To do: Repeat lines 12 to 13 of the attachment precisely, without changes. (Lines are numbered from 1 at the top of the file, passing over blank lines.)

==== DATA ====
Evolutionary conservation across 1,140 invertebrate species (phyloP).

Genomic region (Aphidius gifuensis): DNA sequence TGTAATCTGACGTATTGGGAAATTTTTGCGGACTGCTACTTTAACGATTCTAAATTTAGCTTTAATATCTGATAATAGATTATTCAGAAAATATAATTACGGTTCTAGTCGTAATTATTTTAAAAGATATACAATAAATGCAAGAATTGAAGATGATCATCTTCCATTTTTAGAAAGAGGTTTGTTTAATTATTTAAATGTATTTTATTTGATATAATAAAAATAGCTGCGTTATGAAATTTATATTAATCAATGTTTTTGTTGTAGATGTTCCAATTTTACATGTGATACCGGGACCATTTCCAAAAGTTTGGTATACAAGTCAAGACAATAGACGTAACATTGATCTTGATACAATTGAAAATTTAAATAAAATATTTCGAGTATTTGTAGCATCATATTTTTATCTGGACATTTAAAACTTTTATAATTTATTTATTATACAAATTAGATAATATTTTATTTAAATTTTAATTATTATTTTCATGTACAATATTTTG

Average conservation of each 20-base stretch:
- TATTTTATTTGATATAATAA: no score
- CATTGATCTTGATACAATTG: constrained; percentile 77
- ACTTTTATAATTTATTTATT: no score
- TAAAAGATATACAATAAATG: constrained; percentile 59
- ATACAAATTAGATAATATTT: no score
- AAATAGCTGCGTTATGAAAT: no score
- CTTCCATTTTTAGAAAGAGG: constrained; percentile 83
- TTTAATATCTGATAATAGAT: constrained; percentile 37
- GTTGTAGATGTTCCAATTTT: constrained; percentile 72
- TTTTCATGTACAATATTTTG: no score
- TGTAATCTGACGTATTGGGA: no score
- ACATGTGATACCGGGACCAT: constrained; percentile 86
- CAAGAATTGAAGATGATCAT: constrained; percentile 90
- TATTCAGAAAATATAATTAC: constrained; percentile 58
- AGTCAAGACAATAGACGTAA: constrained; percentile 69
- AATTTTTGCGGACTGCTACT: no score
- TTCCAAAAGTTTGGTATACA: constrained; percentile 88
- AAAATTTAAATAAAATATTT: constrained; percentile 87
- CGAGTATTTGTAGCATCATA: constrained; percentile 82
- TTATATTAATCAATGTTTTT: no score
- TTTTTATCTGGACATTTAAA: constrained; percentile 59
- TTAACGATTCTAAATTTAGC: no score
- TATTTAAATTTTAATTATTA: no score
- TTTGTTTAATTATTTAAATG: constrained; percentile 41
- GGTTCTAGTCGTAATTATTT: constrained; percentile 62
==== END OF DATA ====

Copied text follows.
- GTTGTAGATGTTCCAATTTT: constrained; percentile 72
- TTTTCATGTACAATATTTTG: no score